I’m all right with you, here in this room; but when I saw those people you were with I couldn’t come in. I would have seized up. Because I’m a freak. I can’t talk to the people I live with any more. An’ I can’t talk to the likes of them on Saturday, or them out there, because I can’t learn the language. I’m a half-caste.
I went back to the pub where Denny was, an’ me mother, an’ our Sandra, an’ her mates. I’d decided I wasn’t comin’ here again. I went into the pub an’ they were singin’, all of them singin’ some song they’d learnt from the juke-box. An’ I stood in that pub an’ thought just what the frig am I trying to do? Why don’t I just pack it in an’ stay with them, an’ join in the singin’? …
Well I did join in with the singin’, I didn’t ask any questions, I just went along with it. But when I looked round, me mother had stopped singin’, an’ she was cryin’, but no one could get it out of her why she was cryin’. Everyone just said she was pissed an’ we should get her home. So we did an’ on the way I asked her why. I said, “Why are y’ cryin’, mother?” She said, “Because — because we could sing better songs than those.” Ten minutes later, Denny had her laughing and singing again, pretending she hadn’t said it. But she had. And that’s why I came back. And that’s why I’m staying.
Speech by Rita in Educating Rita
I find my self thinking about this point in Willy Russell’s screenplay for the film Educating Rita with Michael Caine and Julie Walters more often than I intend to and it often puzzles me that it has resonated so much that I remember it all of these years later.
A recent tweet by one of the lovely people I follow drew me back to this thought once more as I read (I paraphrase) this person expressing difficult feelings over being judged for her lifestyle choices. She also was conveying the sense of loss of an easy intimacy – of being unable to be completely honest in future with the person who had somehow conveyed that her choices had disappointed them. From the twitter thread that followed I was struck that I have lost a great deal of the certainty I had around what kind of relationships constituted “good” or “healthy” ones and how, for me those certainties had been replaced by a desire to be open and accepting about other people’s choices even when they might not be ones that I would want for myself. But I also resonated with the loss of easy intimacy and the sense of having disappointed someone I cared about. I understand the unease about feeling that I have somehow lowered myself in another’s opinion, especially if that person is very dear to me.
My own ideas about what constitutes a good relationship, what love looks like and what makes a good person have undergone a radical overhaul in the last five years. As that overhaul was taking place I realised I had been living with a set of rules and beliefs about those things that had come from my religious beliefs, which whilst I no longer held them, were still influencing my thinking and my sense of myself much more deeply than I was aware. It also became apparent as I shed them that there is a security in those received beliefs.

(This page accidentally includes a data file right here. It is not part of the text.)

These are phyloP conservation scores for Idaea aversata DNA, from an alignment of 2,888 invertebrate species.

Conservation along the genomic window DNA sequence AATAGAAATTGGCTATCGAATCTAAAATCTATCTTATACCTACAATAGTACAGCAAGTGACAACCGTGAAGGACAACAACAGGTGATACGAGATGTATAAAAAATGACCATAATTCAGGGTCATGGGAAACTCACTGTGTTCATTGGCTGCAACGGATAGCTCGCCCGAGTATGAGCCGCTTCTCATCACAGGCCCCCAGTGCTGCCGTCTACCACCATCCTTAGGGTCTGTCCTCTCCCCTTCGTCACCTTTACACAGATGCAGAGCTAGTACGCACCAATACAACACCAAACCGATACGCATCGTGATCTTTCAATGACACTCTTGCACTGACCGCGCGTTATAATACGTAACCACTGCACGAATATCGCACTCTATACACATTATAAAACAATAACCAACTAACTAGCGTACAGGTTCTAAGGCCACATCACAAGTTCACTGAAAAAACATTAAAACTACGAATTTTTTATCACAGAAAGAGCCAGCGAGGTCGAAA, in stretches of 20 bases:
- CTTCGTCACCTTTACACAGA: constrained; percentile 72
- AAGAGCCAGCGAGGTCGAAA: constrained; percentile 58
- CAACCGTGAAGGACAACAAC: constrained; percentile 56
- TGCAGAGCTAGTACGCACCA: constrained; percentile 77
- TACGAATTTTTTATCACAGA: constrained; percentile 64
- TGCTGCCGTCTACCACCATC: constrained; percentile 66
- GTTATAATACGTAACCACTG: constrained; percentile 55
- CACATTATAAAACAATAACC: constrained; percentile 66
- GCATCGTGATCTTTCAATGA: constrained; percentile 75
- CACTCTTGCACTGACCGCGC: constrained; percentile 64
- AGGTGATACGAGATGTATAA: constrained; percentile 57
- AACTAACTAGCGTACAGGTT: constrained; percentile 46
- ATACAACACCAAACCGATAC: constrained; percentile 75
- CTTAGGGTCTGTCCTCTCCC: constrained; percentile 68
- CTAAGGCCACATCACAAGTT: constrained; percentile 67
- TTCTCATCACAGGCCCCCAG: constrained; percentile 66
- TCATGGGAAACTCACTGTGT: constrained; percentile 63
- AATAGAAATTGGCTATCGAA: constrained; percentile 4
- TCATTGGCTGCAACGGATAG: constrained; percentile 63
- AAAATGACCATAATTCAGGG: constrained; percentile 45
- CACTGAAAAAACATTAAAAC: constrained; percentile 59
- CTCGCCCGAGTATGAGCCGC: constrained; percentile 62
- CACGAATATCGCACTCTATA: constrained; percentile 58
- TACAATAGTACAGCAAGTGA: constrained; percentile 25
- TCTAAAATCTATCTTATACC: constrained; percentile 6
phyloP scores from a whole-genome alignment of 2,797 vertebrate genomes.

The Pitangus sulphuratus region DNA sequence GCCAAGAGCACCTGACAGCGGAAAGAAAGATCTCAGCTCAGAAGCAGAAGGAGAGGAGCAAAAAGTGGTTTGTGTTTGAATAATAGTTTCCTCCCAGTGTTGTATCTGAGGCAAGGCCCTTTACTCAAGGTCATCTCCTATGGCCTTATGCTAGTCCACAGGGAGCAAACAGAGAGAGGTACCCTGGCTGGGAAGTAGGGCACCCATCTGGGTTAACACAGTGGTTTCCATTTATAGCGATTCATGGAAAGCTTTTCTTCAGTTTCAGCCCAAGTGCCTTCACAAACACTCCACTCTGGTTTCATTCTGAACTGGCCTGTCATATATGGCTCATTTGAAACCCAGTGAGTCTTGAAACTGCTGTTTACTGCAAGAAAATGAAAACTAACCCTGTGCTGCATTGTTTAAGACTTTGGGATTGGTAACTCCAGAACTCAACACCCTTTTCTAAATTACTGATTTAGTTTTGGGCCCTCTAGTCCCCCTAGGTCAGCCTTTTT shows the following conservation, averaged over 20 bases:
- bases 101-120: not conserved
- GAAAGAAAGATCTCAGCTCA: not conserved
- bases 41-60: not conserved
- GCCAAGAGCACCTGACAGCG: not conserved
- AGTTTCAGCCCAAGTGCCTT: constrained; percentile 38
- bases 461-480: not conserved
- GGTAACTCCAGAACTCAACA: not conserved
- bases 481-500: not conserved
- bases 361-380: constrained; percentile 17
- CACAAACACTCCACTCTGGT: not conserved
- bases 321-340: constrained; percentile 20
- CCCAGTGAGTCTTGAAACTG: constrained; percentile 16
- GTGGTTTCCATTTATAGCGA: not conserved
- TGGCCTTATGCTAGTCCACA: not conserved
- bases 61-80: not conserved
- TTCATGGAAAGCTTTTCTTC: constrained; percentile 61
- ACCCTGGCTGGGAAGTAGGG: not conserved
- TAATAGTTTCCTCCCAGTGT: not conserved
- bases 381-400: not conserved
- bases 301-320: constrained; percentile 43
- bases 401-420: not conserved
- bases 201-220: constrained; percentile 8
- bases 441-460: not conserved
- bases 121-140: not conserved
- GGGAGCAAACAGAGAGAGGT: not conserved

They create a shared world view with others of the same faith and this is an easy shorthand for decision making and interaction with others. As a consequence this is a shared world view of a very small world since unless those beliefs are tailored around acceptance and not judgement, or avoidance of punishment in the afterlife, and control, as was the case in my own life, they will necessarily discourage experimentation and exploration.
Changing my beliefs after I had violated some of them was actually the only way I could move on from the internal sense of shame and guilt I had after ending my second marriage and moving out into the world on my own. That shame and guilt threatened my mental health in a way I had never experienced before. It created an environment where I accepted the financial punishment and the ostracisation I suffered as being a just consequence of my behaviour instead of generating the sense of injustice that I would have had for others in the same situation. For a while it threatened to overwhelm me, that it didn’t is, in the main, because of the support I received from some key people in my life and I will be forever grateful to them.
In those moment I felt I had gone beyond the pale – which when I look up the definition of this phrase speaks to me of the sense of going beyond the safe territory of shared beliefs and out into the wider world where we can decide for ourselves what is right and good and proper for us and that this can be so solidly lodged in us that we no longer accept another’s judgement of us or what we do with our bodies, no matter how dear they are.
It seems to me that we all must go through this sense of going beyond the pale if we are to grow as people, but it never fails to be a difficult and lonely journey when we do. To bring this back to my original quote in the film – Rita is being told that she should be having children not bothering about books. Her friends and family are all in the pub singing the same song about how happy they are and she is faced, yet again with the fact that she is no longer home here, but is also not at home in her new environment. Rita has gone beyond the pale, and her mother’s tears and comments about a better song to sing, which she laughs off later, become Rita’s watchword as she searches for her own song in the wild world beyond the working class one she has been born into.
I recognise myself in Rita, her grafting, her discomfort at the middle class parties and privilege, her sense of not being one thing or another anymore and her will to keep searching until she can find her place again.
I suppose what I am doing here, what I remain committed to, in-spite of feeling uncomfortable, and often not at home or at ease, is finding my own better song to sing.
I wish all fellow journeyers fair weather and good wind as we travel.